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Coinrail is yet to Assess the Real Damage of Hacked Altcoins

Coinrail Is Yet To Assess the Real Damage of Hacked Altcoins

South Korea’s Coinrail cryptocurrency exchange has probably suffered the worst hacking in the country’s history in the digital coin sector. Though the company indicated that it is yet to assess the real damage of hacking of altcoins, there is an estimation doing the rounds in the media suggesting it to be about $42 million or approximately 45 billion won in local currency. This is the third exchange for bearing the brunt of the cyber criminals who were targeted on a number of altcoins.

Worst Hit

According to a report in the news .bitcoin, the worst hit in the hacking was the recently introduced Pundi X’s NPXS token. Incidentally, the digital token represented nearly two-thirds of the trading volume in the Coinrail’s virtual currency trading volume. According to the exchange’s website, there were others coins too that faced a similar fate. This included DENT, NEPR, and ATX.

Interestingly, a local media, Chosun, disclosed recently that some of the domestic banks came to know about the money-laundering activities at the Coinrail digital currency exchange in February. The publication said that a number of banks, which traded with the cryptocurrency exchange, found suspicious money-laundering transactions. Some of the banks have taken steps to stop their fund deposits a few months ago. There were no other specific reasons for the banks to suspend their services.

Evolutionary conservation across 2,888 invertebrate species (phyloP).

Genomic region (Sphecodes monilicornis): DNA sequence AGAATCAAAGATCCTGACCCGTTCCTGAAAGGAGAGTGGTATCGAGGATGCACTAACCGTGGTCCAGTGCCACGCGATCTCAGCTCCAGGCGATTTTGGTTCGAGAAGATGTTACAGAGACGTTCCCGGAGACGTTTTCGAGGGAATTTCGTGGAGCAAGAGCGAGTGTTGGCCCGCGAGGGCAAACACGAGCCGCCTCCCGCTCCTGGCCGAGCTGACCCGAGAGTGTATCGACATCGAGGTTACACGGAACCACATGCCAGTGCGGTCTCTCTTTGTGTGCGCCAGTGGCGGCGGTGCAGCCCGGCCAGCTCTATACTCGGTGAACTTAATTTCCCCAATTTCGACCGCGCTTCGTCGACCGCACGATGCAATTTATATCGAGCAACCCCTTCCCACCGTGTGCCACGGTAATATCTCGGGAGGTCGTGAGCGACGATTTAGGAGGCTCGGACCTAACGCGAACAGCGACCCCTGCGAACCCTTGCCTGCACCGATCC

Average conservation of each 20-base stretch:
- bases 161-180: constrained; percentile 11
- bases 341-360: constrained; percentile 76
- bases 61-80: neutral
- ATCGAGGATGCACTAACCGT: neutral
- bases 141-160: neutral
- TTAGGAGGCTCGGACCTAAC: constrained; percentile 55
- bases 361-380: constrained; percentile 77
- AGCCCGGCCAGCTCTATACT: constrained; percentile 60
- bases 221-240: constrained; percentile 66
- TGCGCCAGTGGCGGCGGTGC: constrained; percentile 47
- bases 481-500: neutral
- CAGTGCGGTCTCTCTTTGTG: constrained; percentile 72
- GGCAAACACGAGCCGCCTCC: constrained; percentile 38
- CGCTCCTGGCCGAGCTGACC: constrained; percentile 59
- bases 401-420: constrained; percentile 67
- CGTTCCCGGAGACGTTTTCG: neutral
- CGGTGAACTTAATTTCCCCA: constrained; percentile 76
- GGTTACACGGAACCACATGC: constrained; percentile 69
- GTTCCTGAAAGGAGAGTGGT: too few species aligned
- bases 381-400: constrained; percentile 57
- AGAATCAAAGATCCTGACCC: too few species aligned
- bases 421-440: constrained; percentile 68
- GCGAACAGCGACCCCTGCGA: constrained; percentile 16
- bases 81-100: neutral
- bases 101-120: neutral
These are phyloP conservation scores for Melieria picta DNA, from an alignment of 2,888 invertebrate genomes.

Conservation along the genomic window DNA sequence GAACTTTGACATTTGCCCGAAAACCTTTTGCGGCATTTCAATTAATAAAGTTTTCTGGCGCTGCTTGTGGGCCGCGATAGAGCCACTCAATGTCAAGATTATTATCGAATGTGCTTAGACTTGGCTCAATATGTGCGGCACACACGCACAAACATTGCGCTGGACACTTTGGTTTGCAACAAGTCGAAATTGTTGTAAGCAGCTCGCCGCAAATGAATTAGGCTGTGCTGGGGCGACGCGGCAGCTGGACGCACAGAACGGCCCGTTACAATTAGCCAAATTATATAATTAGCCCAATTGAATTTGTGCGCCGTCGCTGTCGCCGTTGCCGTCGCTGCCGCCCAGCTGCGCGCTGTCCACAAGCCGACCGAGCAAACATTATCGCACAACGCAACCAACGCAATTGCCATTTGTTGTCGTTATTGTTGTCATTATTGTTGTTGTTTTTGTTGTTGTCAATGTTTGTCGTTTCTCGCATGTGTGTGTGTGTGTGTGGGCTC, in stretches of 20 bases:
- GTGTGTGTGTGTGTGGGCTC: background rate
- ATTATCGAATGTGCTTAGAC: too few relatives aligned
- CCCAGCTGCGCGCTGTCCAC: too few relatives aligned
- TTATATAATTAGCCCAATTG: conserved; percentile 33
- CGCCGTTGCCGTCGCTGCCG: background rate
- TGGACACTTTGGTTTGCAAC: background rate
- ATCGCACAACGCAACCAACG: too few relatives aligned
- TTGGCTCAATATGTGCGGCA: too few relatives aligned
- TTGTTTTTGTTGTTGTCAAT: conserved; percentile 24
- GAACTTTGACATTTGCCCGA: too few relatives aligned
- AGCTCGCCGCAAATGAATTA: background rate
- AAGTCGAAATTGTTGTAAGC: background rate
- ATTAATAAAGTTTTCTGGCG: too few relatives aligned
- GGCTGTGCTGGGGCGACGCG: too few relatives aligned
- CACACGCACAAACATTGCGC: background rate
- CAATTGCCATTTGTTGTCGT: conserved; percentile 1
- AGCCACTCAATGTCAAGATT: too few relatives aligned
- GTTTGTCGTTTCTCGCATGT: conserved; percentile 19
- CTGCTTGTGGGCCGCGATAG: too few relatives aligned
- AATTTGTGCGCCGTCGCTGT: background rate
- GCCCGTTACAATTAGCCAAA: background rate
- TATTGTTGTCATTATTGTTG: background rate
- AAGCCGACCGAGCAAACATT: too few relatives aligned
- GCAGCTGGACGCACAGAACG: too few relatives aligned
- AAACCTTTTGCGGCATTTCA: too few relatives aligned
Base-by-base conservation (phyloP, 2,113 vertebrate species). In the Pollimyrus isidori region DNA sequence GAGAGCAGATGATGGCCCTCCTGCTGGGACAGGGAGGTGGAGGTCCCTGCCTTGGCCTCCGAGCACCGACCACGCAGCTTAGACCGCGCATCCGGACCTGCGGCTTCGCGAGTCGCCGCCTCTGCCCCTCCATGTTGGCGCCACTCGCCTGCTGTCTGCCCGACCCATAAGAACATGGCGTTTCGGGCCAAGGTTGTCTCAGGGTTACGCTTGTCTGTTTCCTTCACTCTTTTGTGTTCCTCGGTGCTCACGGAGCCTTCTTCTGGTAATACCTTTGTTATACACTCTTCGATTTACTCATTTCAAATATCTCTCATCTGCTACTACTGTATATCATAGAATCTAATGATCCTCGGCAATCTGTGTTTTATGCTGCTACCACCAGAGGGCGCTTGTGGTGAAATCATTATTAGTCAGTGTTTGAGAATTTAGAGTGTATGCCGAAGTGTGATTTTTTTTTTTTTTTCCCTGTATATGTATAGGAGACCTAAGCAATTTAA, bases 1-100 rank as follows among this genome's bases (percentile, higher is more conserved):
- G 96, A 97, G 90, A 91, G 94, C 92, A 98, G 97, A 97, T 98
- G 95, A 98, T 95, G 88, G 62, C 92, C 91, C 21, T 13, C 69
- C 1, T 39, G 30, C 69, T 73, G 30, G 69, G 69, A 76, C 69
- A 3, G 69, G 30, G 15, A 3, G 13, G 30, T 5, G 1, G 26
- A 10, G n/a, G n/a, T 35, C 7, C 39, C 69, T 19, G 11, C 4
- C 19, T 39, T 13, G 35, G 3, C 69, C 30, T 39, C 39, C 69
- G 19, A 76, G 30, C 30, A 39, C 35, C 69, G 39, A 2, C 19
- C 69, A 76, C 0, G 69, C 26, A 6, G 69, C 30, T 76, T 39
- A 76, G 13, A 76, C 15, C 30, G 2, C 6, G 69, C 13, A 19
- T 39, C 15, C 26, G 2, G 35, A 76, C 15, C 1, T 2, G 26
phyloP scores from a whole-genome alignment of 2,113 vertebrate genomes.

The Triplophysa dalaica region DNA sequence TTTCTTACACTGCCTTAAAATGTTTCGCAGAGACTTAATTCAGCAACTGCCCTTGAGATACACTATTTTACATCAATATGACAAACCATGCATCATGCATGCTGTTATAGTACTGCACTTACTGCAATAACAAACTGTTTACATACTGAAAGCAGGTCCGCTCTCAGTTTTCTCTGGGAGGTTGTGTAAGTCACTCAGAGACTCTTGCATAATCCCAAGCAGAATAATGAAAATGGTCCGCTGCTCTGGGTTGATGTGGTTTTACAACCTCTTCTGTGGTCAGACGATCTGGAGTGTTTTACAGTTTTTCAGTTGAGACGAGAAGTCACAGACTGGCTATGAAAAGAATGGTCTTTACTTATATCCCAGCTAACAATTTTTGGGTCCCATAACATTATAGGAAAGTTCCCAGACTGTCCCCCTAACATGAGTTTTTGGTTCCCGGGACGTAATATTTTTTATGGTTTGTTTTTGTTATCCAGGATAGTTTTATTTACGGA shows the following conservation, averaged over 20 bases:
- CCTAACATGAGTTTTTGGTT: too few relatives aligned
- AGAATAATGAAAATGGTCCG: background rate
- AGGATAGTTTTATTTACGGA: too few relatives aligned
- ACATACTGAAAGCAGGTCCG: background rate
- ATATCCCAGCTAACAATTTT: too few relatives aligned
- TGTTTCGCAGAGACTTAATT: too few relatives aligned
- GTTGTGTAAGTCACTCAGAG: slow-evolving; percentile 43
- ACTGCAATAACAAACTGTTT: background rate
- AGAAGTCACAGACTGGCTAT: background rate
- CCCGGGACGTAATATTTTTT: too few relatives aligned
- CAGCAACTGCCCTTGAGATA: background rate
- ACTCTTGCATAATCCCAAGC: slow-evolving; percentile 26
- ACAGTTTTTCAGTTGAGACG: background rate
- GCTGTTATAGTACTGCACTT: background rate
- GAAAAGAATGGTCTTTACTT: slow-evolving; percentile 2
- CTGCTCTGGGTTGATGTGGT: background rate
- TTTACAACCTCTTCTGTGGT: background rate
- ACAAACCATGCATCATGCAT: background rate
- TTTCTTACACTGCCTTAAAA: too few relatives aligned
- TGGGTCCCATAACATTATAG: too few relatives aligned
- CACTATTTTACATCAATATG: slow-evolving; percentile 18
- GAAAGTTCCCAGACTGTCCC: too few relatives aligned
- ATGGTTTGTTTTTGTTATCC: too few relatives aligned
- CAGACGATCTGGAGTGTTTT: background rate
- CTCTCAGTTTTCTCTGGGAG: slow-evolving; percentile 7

South Korea enjoys the third position in the acceptance of cryptocurrency in the world with the United States leading the way and Japan following it as the second sport. The banks in the country are empowered to refuse service to any digital currency exchanges with the help of two main regulations. That included the Financial Transaction Reporting and Use Act, as well as, Virtual currency Anti-Money Laundering Guideline for failure to use real-name accounts.

Though the system of real-name was established in January end by the regulators, the conversion rate was termed as a low one. Significantly, the hacking incident has attracted much attention from the local media since it was termed as the biggest cyber theft until now in terms of the local currencies.

Coinrail was not the only exchange to have affected by the theft. There are two more in the country. In April, Youbit suffered security breaches, and the same exchange had to face it again in December. After the first attack, Youbit has been operating under Yapizon name until April. According to the exchange’s notice, about 70 percent of the total coins were moved to cold storage.

The digital coin exchange added, “About 80{ff0ffafc4eeb34b3872d3a1dbbcf802c0cd7c42241427156582b3a7ea64b083a} of the coins that have been confirmed to be leaked have been frozen/ withdrawn/ redeemed, or equivalent…while the remainder is under investigation with investigators, related exchanges, and coin developers.”

Accident or Crime

A Korea Times report suggested that investigators have visited the Coinrail exchange to assess whether it was a crime or an accident. The case is being investigated by the Korea Internet Development Agency (KISA), the police and the ministry of science, technology, and information. KISA is also said to be assessing the incident cause along with the National Police Agency.

About the author

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Megan Mayle

Megan, while pursuing MBA in California, started writing blogs on the financial developments and revolutions around the globe and soon got caught up with cryptocurrencies. She has been giving consultancy about smart contracts. Megan focuses on latest updates on cryptos from banks and on regulations by governments worldwide.

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